Patient transfers to trauma centers often unnecessary

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1. Of patients transferred to the level I trauma center, 24% of adult patients and 49% of pediatric patients met criteria for secondary overtriage. Overtriaged patients were mostly likely to have head and neck injuries, followed by skin/soft tissue injuries. 

2. Compared to trauma patients who were not overtriaged, overtriaged trauma patients were more likely to have Medicaid, less likely to have Medicare, and more likely to be self-paying. 

Evidence Rating Level: 2 (Good) 

Study Rundown: A reduction of up to 25% in mortality has been described in severely injured patients who are treated at a level I trauma center. However, preliminary evidence suggests that there is no difference in outcome in patients transferred to a trauma center from another facility. Patients are often transferred to level I trauma centers unnecessarily, which is described as secondary overtriage (SO). This causes overuse of resources at the receiving trauma centers and delays definitive care for these patients. This study describes a secondary overtriage rate of 24% in adult patients and 49% in pediatric patients. Head and neck injuries were most common in overtriaged patients, followed by skin and soft tissue injuries. One weakness of this study was that the reasons for transferring the patients was not reported, nor were the percentage of patients transferred from the transferring facility or the workup done at the transferring facility. Moreover, this study only looked at trauma patients transferred to a single trauma center in a rural setting, so these findings cannot be generalized to other trauma centers in different settings.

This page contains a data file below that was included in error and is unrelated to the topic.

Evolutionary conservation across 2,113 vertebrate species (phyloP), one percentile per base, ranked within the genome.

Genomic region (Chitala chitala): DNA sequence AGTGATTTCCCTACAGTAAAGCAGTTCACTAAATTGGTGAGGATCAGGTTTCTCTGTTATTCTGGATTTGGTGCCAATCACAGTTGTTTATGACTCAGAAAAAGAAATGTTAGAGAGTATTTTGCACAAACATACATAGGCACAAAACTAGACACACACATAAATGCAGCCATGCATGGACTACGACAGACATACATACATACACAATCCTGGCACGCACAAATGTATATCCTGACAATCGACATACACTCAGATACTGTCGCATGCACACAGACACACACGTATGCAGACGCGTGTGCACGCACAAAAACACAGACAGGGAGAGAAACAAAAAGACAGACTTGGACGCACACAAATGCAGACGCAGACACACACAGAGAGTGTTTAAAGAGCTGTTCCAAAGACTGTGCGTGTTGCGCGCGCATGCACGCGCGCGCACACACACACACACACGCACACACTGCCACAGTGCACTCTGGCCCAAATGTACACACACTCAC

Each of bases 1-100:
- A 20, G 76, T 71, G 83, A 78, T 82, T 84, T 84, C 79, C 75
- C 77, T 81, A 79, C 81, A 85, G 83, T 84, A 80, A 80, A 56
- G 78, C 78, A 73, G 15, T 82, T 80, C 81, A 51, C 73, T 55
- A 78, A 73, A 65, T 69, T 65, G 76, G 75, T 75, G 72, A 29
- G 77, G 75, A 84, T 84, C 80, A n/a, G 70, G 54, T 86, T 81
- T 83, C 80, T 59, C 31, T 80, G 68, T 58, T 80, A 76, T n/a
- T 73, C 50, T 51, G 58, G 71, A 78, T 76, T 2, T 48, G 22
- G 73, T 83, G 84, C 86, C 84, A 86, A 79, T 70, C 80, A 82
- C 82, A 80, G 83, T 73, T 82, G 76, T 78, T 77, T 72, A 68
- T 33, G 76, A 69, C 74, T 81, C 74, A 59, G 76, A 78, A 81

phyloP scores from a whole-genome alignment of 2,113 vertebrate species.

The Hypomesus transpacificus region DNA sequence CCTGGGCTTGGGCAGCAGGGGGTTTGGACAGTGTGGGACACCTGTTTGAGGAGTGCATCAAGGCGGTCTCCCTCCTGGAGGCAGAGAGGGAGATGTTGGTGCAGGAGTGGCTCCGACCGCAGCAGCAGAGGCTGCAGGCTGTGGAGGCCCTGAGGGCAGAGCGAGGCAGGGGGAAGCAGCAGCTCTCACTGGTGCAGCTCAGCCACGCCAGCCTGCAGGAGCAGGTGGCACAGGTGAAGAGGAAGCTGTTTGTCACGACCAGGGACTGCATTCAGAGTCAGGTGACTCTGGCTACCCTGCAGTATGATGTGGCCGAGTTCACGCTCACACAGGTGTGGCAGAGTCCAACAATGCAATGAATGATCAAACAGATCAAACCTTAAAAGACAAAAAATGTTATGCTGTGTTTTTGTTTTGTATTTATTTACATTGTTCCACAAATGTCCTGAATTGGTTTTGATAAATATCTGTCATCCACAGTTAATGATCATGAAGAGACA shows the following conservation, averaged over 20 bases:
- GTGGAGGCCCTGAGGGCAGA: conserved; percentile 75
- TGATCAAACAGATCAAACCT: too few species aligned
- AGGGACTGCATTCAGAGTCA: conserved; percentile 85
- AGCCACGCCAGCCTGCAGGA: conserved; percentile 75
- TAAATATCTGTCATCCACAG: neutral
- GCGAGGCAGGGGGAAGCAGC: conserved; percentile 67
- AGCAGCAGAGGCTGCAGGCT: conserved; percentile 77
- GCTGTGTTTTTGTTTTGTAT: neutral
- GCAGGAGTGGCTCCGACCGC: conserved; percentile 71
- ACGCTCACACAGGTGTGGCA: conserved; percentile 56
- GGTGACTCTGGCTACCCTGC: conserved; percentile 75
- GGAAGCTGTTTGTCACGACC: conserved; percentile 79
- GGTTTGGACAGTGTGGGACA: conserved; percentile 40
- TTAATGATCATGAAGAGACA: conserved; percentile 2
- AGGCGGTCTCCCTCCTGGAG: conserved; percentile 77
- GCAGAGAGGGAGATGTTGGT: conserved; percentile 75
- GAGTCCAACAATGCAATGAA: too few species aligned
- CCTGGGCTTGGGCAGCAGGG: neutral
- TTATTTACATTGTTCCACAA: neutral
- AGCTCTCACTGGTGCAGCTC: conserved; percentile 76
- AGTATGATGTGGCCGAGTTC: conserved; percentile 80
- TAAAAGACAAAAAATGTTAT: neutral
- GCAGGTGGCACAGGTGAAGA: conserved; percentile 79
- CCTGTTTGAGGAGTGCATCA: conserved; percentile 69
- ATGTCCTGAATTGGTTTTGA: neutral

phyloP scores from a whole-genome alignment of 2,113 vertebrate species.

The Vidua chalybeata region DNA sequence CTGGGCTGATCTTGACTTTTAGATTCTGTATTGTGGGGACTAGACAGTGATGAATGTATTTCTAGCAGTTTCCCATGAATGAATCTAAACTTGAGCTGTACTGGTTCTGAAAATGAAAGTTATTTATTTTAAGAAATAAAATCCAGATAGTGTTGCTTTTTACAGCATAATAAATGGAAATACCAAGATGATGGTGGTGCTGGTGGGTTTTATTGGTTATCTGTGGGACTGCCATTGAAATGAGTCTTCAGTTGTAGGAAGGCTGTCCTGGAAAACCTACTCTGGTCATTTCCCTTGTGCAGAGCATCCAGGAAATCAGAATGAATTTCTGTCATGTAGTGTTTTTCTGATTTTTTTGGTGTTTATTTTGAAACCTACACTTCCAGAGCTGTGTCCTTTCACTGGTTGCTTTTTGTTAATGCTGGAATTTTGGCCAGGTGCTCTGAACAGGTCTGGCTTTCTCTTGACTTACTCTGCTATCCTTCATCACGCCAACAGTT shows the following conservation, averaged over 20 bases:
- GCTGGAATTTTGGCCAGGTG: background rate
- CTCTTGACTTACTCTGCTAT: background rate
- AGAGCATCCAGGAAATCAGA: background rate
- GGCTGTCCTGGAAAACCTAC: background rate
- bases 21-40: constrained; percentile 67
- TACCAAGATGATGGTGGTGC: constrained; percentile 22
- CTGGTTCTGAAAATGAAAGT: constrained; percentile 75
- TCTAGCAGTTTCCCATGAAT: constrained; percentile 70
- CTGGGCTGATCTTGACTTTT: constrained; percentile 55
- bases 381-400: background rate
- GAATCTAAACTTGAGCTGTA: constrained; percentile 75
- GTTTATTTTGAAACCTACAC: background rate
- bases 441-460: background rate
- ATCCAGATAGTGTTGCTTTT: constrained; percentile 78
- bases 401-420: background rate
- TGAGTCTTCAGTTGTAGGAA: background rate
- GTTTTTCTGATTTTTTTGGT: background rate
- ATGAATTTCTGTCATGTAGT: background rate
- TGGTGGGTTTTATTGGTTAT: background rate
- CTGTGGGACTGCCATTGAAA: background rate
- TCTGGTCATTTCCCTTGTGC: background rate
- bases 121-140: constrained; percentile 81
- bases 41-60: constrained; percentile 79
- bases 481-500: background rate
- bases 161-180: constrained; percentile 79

Click to read the study in JAMA Surgery

Relevant Reading: The benefit of higher level of care transfer of injured patients from nontertiary hospital emergency departments

In-Depth [retrospective study]: This single center, retrospective study examined 7793 patients at a rural level I trauma center (Dartmouth Hitchcock Medical Center). Of those patients, 4796 were transferred from other facilities. Patients who did not survive to discharge were excluded from this study. Transferred and non-transferred patients had similar age, sex, mean injury severity score (ISS), discharge rate, and mortality. However, transferred patients had higher rates of severe injury (ISS>15) and had longer stays in the ICU and hospital. The criteria for determining SO were patients who had an ISS<15, length of stay less than 48 hours, and who did not require operative intervention.

Of the transferred patients, 24% of adults and 49% of pediatric patients met criteria for SO. SO patients were most likely to have head and neck injuries (56%), skin/soft tissue injuries (41%), and extremity injuries (25%). 36% of SO patients were sent from 5 outside hospitals. All 5 hospitals have general surgeons available, 4 of the 5 have orthopedic coverage, but none had neurosurgery or plastic surgery coverage. Compared to other transferred patients, SO patients were more likely to have Medicaid (10% vs 16%, P<0.001), less likely to have Medicare (35% vs 17%, P<0.001), more likely to have Blue Cross/Blue Shield (20% vs 15%, P=0.01), and more likely to be self-paying (9% vs 7%, P=0.045).

By James Jiang and Allen Ho

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